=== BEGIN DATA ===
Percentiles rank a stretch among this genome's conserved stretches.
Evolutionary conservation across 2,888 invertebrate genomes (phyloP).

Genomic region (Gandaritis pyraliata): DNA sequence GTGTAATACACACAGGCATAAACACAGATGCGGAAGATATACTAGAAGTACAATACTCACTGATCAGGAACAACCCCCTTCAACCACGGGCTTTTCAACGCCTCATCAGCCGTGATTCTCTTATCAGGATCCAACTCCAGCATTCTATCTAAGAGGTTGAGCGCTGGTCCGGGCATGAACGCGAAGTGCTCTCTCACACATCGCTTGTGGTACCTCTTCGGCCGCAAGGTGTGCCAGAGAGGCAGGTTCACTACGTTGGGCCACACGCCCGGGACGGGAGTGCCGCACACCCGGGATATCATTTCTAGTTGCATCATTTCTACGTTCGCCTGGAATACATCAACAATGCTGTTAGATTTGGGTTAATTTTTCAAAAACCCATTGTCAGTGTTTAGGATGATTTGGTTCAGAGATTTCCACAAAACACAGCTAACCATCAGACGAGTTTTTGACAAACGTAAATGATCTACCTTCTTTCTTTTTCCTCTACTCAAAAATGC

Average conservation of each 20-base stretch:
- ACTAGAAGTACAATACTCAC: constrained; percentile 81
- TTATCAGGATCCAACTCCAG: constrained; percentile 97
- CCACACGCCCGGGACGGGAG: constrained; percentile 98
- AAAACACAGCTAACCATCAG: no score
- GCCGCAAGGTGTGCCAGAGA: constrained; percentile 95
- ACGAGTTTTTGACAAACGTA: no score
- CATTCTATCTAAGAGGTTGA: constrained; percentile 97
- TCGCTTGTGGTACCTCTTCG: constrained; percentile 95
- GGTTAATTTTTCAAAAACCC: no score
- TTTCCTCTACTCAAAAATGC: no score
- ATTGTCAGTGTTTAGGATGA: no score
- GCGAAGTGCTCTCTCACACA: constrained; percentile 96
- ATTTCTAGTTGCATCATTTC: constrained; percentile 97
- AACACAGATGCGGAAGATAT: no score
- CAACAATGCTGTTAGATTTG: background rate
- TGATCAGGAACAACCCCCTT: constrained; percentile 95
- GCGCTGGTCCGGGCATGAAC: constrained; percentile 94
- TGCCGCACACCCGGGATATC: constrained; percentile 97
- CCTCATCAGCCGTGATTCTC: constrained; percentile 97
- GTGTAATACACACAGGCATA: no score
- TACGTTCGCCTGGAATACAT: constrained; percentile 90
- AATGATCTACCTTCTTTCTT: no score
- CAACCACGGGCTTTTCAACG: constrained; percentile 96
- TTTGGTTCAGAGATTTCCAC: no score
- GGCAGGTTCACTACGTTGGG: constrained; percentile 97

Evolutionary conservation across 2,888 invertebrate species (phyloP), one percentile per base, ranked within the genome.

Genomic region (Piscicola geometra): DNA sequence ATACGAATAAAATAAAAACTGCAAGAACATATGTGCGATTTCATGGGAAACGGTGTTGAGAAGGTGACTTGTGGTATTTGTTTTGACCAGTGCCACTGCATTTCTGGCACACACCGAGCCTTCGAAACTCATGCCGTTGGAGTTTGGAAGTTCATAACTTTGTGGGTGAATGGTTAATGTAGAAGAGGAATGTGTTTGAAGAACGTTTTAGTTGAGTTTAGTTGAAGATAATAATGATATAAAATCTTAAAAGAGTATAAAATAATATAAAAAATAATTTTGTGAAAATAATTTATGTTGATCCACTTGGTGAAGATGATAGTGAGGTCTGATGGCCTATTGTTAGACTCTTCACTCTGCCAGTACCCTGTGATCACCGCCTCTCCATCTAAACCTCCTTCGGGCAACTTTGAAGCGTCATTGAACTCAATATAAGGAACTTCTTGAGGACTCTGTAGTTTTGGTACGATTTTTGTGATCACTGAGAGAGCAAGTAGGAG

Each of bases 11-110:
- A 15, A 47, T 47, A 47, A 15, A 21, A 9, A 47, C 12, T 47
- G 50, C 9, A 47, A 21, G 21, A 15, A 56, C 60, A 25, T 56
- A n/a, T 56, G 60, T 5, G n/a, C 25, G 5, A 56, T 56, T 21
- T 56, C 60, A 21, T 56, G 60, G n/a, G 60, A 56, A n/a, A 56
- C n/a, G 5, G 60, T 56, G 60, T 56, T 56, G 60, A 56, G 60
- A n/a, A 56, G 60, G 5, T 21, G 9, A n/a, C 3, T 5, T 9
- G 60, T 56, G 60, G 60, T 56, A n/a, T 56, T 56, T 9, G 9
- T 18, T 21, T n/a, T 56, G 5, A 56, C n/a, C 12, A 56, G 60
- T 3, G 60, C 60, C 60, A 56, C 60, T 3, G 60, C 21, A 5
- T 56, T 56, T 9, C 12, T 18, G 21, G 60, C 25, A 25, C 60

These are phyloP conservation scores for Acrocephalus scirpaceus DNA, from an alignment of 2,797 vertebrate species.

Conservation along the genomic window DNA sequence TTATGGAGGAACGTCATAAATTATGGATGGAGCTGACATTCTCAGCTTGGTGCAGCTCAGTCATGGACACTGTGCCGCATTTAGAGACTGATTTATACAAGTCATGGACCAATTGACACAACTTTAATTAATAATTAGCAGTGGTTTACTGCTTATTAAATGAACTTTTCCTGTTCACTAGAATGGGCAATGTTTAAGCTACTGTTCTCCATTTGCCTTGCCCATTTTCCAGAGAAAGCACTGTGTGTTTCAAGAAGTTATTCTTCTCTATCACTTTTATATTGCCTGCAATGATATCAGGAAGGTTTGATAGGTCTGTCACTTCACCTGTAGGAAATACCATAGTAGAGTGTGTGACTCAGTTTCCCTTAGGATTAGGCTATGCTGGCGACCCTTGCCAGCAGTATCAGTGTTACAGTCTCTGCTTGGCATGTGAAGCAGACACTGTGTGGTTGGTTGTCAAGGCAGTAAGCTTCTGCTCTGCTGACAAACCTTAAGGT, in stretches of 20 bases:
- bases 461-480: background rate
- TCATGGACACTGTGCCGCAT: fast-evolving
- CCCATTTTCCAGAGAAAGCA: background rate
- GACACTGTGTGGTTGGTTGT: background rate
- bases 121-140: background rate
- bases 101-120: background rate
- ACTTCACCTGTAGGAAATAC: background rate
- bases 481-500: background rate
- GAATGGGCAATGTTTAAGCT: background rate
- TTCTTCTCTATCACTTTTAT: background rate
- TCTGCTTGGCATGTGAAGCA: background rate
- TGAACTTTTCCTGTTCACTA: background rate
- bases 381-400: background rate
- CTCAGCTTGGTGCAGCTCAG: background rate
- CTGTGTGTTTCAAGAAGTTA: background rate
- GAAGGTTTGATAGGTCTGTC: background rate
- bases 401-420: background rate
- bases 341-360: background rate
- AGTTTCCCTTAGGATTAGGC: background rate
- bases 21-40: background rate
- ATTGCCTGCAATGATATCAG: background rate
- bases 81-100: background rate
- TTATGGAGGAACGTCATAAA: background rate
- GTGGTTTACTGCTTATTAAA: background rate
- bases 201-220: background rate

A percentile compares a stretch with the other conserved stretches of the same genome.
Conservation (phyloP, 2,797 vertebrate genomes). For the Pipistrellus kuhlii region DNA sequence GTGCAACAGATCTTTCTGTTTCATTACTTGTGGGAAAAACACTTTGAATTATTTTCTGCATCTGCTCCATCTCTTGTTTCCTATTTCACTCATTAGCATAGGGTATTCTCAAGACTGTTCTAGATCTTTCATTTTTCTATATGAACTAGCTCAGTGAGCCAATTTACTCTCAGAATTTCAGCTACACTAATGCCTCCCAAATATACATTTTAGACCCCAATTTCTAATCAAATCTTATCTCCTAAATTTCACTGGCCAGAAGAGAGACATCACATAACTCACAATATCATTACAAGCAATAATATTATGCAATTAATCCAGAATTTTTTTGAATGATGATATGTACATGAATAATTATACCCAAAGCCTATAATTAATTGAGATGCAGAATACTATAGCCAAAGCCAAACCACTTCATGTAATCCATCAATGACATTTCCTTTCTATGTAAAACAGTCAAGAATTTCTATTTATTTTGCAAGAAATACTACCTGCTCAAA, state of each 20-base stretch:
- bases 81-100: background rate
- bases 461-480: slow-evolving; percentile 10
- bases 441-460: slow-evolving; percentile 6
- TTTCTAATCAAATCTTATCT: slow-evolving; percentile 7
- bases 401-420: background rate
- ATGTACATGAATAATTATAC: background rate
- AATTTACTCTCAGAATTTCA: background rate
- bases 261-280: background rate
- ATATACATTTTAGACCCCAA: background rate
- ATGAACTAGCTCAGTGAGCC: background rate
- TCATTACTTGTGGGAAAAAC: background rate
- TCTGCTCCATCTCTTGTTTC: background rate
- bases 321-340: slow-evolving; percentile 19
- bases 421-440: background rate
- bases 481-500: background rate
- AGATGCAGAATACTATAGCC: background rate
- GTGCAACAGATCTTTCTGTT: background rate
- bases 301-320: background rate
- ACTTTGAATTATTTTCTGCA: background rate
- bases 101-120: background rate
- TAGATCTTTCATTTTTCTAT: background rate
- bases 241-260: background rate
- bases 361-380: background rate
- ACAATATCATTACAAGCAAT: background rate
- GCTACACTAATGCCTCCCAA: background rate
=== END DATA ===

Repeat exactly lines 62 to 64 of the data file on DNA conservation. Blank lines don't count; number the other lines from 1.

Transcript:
- bases 341-360: background rate
- AGTTTCCCTTAGGATTAGGC: background rate
- bases 21-40: background rate